ECJ stresses flexibility for subcontracting and teaming in the 2014 EU Public Procurement Package (C-298/15)

In its Judgment of 5 April 2017 in Borta, C-298/15, EU:C:2017:266, the European Court of Justice (ECJ) largely followed the Opinion of AG Sharpston (commented here) and ruled on the incompatibility with EU law of a national rule that partially prohibited subcontracting by establishing that, where subcontractors are relied on for the performance of a public works contract, the tenderer is required to perform itself the main works, as defined by the contracting entity.

The ECJ also established that, even if there can be good reasons to ensure a correspondence between the parts of the works to be carried out by the members of a joint bid and their individual professional, technical and economic standing, EU procurement law is not compatible with a rule that imposes an arithmetic correspondence between the contribution of each of the tenderers and the share of the works that that tenderer undertakes to perform if the contract is awarded.

This is an interesting Judgment because it assesses issues around subcontracting and reliance on third party capacities in the area of utilities procurement and by reference to general free movement provisions in the TFEU. In my view, the line of reasoning followed by the ECJ in Borta offers good indications of the way in which subcontracting and teaming provisions in the 2014 EU Public Procurement Package will be interpreted.

The following is a summary of the reasons provided by the ECJ to determine the incompatibility with EU law of rules prohibiting subcontracting the main works involved in any project (a), as well as those requiring arithmetic correspondence between share of professional, technical (and economic) capacity and share of works to be carried out by members of a joint tender (b). A few common trends and future challenges are identified by way of conclusion (c).

It is worth noting that the ECJ also assessed issues concerning the modification of the tender documents after their publication in the light of the fundamental rules and general principles of the TFEU, among which are the principles of non-discrimination and equal treatment and the obligation of transparency which derive, in particular, from Articles 49 and 56 TFEU (see paras 62-77). However, those issues are not discussed in this post.

(a) Flexibility for subcontracting

The ECJ assessed the compatibility with Arts 49 and 56 TFEU of a national procurement rule prohibiting the subcontracting of the 'main works' in a project, as defined by the contracting authority. The ECJ determined that such a measure " is liable to prohibit, impede or render less attractive the participation of economic operators established in other Member States in the award procedure or the performance of a public contract..., since it prevents them either from subcontracting to third parties all or part of the works identified as the ‘main works’ by the contracting entity, or from proposing their services as subcontractors for that part of the works" (para 49).

Once the restriction on free movement was established, the ECJ proceeded to assess its possible justification. To that end, the ECJ considered the reasons given for the adoption of this rule, which mainly intended to "ensure that the works are properly executed" and was, more specifically, aimed at "preventing a current practice which consists in a tenderer claiming to have professional capacities solely in order to win the contract concerned, not with the intention of performing the works itself, but of entrusting all or most of those works to subcontractors, a practice which affects the quality of the works and their proper performance. Second, by limiting the reliance on subcontractors to works identified as ‘subsidiary’, [the rule aimed] to encourage the participation of small and medium-sized undertakings in public contracts as joint-tenderers in a group of economic operators rather than as subcontractors" (para 52). The ECJ dealt with these are three grounds for justification.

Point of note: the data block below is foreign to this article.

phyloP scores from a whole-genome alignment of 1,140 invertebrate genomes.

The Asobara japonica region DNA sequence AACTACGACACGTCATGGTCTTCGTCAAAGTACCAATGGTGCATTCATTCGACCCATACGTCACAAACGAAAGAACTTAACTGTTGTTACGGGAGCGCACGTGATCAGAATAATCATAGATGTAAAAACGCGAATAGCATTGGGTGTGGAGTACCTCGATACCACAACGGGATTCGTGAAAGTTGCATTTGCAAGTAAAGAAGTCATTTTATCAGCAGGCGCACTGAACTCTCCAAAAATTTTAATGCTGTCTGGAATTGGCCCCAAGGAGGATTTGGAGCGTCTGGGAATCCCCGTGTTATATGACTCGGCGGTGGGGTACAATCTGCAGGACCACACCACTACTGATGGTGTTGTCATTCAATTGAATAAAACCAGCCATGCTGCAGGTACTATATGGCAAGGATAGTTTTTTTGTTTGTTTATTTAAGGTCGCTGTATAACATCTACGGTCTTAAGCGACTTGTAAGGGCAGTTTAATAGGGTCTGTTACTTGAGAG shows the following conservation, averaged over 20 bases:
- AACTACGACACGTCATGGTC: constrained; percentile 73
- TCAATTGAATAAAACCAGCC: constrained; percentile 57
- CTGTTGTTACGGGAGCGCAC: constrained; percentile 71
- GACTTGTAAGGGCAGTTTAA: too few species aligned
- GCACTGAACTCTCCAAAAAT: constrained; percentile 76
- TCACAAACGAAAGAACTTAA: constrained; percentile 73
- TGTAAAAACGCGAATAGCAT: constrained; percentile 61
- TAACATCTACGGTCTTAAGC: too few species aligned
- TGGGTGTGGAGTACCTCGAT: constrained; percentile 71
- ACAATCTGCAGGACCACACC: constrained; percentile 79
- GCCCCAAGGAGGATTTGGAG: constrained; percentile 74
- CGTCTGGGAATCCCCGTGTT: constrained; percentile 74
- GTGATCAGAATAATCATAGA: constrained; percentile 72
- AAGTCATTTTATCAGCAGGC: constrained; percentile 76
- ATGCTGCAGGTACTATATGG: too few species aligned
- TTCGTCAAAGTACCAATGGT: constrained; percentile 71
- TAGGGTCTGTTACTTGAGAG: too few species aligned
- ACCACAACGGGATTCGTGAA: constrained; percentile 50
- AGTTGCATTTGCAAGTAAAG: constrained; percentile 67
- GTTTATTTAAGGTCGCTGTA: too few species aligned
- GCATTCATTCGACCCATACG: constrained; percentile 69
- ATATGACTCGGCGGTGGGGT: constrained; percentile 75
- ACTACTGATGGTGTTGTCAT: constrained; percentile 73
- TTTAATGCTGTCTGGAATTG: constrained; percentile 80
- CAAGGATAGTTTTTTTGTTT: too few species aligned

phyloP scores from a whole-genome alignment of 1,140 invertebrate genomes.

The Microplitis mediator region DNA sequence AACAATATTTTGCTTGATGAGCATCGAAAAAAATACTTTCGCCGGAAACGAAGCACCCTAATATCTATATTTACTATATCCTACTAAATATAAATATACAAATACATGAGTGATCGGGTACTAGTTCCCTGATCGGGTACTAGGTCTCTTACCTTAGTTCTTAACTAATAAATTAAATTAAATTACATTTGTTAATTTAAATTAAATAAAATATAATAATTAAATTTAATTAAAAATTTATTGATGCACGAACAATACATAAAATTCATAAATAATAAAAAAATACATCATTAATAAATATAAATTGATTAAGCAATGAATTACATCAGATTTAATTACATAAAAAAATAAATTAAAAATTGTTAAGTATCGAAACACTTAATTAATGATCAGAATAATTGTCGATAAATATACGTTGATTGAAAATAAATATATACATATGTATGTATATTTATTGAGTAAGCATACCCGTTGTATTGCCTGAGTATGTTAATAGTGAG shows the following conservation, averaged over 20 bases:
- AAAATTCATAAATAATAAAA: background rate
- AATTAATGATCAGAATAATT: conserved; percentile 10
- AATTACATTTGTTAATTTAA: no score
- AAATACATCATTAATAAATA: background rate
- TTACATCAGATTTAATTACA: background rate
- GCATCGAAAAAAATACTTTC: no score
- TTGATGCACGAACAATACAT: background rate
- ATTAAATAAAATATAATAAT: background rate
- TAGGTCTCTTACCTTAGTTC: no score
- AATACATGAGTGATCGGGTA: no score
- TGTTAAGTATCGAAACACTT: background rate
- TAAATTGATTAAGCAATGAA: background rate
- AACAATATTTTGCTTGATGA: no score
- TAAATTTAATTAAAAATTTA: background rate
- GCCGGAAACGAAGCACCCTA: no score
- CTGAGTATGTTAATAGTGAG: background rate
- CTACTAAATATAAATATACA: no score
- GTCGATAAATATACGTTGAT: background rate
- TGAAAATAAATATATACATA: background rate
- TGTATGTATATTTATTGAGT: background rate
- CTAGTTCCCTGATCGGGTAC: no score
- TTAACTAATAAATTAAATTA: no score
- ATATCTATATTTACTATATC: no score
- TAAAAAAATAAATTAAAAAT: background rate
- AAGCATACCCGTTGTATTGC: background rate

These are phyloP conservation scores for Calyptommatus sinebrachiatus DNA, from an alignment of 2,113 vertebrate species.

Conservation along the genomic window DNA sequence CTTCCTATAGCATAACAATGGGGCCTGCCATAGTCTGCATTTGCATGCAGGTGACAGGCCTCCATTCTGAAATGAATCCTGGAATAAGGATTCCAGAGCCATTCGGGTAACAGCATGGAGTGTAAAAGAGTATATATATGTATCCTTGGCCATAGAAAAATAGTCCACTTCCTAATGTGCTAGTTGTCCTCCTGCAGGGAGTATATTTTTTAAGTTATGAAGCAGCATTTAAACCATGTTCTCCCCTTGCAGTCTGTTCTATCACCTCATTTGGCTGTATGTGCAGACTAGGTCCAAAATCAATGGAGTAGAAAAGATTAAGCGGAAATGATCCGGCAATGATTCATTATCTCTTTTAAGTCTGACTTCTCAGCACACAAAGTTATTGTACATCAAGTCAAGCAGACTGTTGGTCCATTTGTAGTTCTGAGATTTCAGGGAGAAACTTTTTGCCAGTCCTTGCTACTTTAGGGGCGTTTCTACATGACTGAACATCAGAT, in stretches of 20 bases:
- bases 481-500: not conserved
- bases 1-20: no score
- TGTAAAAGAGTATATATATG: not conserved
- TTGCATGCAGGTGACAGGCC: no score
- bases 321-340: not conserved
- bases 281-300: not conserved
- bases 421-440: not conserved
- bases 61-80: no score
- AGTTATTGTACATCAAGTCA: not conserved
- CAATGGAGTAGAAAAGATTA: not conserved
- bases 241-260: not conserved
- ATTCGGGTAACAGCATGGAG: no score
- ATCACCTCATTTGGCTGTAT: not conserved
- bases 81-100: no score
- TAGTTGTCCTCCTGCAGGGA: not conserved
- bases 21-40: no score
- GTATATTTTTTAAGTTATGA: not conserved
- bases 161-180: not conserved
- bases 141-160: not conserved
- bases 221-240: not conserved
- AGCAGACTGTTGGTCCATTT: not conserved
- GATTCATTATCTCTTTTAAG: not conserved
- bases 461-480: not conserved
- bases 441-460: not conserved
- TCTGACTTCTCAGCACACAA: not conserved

1. The ECJ accepted that aiming to ensure the proper execution of the works is a legitimate goal, but considered the measure disproportionate. Both because it "applies whatever the economic sector concerned by the contract at issue, the nature of the works and the qualifications of the subcontractors. Furthermore, such a general prohibition does not allow for any assessment on a case-by-case basis by that entity" (para 55); and because it prohibits subcontracting "in situations in which the contracting entity is able to verify the capacities of the subcontractors concerned and to take the view, after that verification, that such a prohibition is unnecessary for the proper execution of the works having regard, in particular, to the nature of the tasks that the tenderer plans to delegate to those subcontractors" (para 56). The existence of less restrictive measures also contributed to this finding of disproportion (para 57).
  2. The ECJ did not make an explicit finding on the legitimacy of aiming to prevent 'front tendering' and subsequent subcontracting of most of the contract (which can be assumed to be a legitimate goal), but established that the measure is not suited and/or disproportionate to that goal because "it prohibits the tenderer from delegating the performance of all the works identified as the ‘main’ works by the contracting entity, including the tasks which represent, proportionally, only a small part of those works. Therefore, that provision goes beyond what is necessary to prevent the abovementioned practice" (para 58).
  3. The ECJ finally accepted that, as a matter of principle, it is conceivable that "the encouragement of small and medium-sized undertakings to participate in a contract as tenderers rather than subcontractors" can, "in certain circumstances and under certain conditions, constitute a legitimate objective" (para 59). However, it found no evidence that this was the case in the specific situation.

Therefore, having rejected all possible justifications, the ECJ determined that "Articles 49 and 56 TFEU must be interpreted as precluding a provision of national law ... which provides that, where subcontractors are relied on for the performance of a public works contract, the tenderer is required to carry out the main works itself, as defined by the contracting entity" (para 61).